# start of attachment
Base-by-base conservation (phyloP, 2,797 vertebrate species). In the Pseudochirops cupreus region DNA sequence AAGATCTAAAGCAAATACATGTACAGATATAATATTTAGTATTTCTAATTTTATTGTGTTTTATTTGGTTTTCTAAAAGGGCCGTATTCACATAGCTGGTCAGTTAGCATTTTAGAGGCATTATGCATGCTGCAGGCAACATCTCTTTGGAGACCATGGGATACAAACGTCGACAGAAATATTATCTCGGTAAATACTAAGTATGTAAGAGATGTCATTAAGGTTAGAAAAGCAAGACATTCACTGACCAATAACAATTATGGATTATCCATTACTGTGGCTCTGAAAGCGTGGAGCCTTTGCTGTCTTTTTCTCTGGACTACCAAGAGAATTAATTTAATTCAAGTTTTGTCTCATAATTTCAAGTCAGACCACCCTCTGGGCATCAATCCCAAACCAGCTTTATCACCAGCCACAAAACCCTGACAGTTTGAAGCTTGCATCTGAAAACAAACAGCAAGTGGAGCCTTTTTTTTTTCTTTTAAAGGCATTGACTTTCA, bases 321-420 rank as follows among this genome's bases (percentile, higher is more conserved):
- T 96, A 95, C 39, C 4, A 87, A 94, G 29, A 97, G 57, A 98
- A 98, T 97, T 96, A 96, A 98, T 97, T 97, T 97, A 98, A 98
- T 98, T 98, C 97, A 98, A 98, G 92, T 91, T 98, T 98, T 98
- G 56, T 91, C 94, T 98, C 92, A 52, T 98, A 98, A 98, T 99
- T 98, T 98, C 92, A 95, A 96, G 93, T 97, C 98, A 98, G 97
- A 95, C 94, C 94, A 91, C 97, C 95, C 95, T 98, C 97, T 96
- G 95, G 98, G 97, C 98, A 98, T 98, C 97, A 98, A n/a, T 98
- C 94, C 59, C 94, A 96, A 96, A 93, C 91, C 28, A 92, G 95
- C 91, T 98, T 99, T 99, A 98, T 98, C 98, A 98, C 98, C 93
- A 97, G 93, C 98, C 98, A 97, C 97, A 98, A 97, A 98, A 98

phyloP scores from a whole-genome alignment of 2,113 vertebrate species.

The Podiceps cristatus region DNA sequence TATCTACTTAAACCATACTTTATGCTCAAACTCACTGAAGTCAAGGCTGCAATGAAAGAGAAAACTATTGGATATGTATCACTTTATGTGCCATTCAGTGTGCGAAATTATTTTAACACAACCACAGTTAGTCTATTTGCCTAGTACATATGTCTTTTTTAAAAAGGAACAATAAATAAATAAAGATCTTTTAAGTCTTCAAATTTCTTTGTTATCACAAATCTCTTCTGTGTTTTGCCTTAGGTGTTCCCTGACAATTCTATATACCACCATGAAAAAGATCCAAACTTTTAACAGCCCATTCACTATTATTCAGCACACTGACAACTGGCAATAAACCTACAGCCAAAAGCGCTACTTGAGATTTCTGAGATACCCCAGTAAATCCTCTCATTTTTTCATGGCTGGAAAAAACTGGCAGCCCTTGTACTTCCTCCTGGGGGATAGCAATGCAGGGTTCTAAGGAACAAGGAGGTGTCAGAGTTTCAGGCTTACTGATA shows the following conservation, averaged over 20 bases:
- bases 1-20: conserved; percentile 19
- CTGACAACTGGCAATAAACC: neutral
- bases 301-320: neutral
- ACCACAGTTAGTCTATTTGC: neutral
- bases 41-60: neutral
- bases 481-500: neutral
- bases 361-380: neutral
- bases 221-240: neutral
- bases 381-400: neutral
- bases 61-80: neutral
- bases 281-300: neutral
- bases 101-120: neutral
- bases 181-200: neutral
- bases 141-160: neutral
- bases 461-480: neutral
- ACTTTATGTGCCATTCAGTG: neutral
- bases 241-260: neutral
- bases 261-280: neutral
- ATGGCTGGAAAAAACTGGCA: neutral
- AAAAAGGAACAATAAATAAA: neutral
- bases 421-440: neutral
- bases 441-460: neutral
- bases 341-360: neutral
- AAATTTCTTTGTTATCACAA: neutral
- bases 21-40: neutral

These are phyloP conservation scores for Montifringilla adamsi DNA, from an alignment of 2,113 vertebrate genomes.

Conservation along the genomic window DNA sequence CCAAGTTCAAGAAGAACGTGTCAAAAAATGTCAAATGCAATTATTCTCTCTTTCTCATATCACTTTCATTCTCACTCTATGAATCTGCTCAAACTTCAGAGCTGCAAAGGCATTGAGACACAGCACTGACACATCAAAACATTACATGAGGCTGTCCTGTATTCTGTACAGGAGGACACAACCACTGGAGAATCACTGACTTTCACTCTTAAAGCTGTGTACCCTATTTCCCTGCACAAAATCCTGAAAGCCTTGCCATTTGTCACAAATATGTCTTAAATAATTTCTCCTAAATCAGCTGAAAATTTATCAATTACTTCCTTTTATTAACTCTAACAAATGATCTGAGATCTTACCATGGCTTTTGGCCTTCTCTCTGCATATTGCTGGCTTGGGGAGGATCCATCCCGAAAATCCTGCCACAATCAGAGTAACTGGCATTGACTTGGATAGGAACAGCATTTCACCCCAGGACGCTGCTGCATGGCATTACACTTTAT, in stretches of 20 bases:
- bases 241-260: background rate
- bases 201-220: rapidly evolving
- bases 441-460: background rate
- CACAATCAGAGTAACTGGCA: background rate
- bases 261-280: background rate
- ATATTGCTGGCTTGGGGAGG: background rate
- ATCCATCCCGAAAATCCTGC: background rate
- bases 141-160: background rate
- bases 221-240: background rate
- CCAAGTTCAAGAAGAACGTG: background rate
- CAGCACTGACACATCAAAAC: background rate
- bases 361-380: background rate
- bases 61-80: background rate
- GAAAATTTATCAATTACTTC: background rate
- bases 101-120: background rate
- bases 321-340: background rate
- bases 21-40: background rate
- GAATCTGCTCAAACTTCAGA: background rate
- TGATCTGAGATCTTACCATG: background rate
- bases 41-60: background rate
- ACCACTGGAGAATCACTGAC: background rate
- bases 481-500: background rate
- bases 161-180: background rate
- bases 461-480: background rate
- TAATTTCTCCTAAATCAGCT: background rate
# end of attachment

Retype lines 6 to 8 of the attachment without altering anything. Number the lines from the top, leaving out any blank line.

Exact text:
- T 98, T 98, C 92, A 95, A 96, G 93, T 97, C 98, A 98, G 97
- A 95, C 94, C 94, A 91, C 97, C 95, C 95, T 98, C 97, T 96
- G 95, G 98, G 97, C 98, A 98, T 98, C 97, A 98, A n/a, T 98